Before the pandemic, you wouldn’t have thought science played a huge role in politics. Or even influenced it in a significant way.
For many, science was limited to school classrooms, operating theatres and science labs. Of course there is no surprise in that assumption. For the best part of three years, the political agenda was dominated by clashes over Brexit, with everyone trying to work out what a future relationship ‘avec nos amis europeens’ would look like.
However, when COVID-19 viciously swept through our country like a wildfire, all was forgotten and the attention of journalists,politicians and the general public swiftly turned to ‘the science.’
Until the end of February, for most of the general public, SAGE was a Mediterranean herb.
However, once the pandemic was in full storm, we learnt that the role of SAGE ‘is to ensure that timely and coordinated scientific advice is made available to decision makers to support UK cross-government decisions in the Cabinet Office Briefing Room (COBR).’
It is a group made up of scientists, specialists and experts all spearheaded by two (now household) names- Sir Patrick Vallance and Professor Chris Whitty. Over the course of the pandemic, their prominence grew, catalysed by the frequent apperances on the daily (now rare) press briefings. Whenever you would hear politicians pushing out their favourite line of defence- ‘we are following the science’- it is usually based on the findings and suggestions of SAGE.
During the pandemic, this group would have the job to guide senior politicians, such as the Prime Minister, on how to best take political decisions to ensure the safeguarding of the nation. This would be done in line with statistics, expert analysis and knowledge.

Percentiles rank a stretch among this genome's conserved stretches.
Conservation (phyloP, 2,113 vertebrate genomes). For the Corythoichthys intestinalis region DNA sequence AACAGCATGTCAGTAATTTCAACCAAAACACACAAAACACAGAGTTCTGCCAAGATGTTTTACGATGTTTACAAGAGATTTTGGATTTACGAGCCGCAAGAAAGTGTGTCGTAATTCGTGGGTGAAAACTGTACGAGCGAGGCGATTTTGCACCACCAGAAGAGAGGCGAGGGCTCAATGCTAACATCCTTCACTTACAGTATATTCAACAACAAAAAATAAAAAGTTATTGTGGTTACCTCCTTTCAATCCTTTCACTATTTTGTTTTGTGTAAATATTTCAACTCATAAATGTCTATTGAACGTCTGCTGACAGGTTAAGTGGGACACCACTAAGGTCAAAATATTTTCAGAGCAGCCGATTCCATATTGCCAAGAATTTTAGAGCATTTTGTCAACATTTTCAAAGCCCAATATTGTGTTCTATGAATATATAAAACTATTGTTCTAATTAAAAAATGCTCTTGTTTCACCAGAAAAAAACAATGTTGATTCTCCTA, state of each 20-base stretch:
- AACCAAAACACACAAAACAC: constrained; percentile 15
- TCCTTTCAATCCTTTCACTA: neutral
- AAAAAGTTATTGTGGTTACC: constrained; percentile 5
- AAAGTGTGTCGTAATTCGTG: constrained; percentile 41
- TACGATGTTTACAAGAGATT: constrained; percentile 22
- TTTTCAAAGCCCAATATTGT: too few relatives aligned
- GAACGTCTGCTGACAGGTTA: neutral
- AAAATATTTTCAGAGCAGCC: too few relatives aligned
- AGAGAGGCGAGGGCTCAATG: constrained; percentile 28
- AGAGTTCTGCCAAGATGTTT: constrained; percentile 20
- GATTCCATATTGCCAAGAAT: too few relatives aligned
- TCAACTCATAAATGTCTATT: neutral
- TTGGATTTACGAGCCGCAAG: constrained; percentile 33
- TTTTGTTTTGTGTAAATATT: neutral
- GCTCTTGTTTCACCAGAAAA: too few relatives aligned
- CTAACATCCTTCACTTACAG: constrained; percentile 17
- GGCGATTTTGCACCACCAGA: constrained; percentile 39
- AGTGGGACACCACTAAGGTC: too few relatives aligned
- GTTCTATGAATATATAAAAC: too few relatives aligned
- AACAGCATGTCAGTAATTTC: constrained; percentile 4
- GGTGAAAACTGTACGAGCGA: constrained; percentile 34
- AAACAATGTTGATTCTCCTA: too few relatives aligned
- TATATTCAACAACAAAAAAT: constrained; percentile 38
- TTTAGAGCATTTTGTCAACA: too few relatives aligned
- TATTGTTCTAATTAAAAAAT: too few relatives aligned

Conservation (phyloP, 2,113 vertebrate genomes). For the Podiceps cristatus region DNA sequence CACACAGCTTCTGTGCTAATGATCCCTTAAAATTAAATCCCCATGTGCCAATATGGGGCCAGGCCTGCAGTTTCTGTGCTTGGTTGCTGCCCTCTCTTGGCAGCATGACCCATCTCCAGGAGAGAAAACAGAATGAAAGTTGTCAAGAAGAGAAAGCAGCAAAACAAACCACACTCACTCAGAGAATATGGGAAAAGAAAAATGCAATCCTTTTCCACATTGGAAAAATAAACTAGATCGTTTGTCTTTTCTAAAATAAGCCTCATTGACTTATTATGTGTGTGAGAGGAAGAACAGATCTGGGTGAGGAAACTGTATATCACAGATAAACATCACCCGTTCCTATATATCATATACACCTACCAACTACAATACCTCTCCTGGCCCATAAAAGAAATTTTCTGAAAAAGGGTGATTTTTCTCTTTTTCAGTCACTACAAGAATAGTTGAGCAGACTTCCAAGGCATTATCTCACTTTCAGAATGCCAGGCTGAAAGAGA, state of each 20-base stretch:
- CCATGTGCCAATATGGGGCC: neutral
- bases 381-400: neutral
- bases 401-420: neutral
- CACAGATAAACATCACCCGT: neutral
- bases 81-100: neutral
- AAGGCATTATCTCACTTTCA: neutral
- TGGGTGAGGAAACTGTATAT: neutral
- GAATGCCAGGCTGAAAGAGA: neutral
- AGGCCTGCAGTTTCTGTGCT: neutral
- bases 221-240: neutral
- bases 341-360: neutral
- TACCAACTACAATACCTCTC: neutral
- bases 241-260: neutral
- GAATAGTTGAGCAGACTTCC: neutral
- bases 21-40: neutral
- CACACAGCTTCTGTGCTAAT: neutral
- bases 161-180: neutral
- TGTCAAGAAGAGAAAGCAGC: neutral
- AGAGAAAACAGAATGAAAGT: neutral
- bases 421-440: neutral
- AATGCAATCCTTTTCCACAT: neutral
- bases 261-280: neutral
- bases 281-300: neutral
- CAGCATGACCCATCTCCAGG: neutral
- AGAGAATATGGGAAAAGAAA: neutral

There is no doubt that certain political decisions have contrasted to science and will be questioned at times. For instance, when most of Europe were pulling down the shutters and preparing for lockdown, the UK hosted a widely attended football match as well as the Cheltenham Festival, which attracted thousands but was an event where protective measures and masks were a rarity. At the time, the government guidance allowed such gatherings to take place, but by doing so, was it really following the science?We now know that SAGE had recommended lockdown from 16th March, but the government implemented a little later.
It is important to remember that despite the politicians claiming to ‘follow the science,’ for them, it can sometimes be difficult to do so when it conflicts with their political decisions. This is where the relationship between science and politics becomes complicated.
On Twitter, Stephen McGann, a well-known actor and science communicator, summed up the problematic relationship between science and politics in quite a useful way. He tweeted that “science is for life, not just for Christmas. It doesn't really work if you just pick the findings you most like, and ignore the findings that don't fit. That's not science. That's shopping.”
For me, this clearly reinforces the view that despite science having an extremely important role in our politics, it has been picked apart- with some bits being used and sometimes, the more realistic findings pushed back into the shadows. This isn’t the way our politicians should be handling scientific information and data- yet it’s happening everyday.
Ultimately, the political events of the pandemic seemingly proves that politics overshadows science. When it isn’t what the politicians want, the science and data is oft-ignored. Discarded, in fact.
When the statistics were tasteful, we were shown international comparisons left, right and centre. Once we had beaten the world with our excess deaths and rising cases, the people making the slides were told to delete the global figures from view.
When the World Health Organisation (WHO) told the globe back in March to ‘test, test, test’, our government stopped community testing. When it doesn’t fit the government’s narrative, it’s chucked out of the window.
In the post-pandemic era, it is clear that scientists need to play a larger role in our political system- but that isn’t enough. We need politicians who can accept the ever-changing nature of science, and integrate that into policy in a transparent manner. Whether the findings suit the politicians or not, science must be respected.
The pandemic has painfully proved that if our politicians continue to cherry-pick the science, it then comes with an unbearable conclusion- the loss of human life.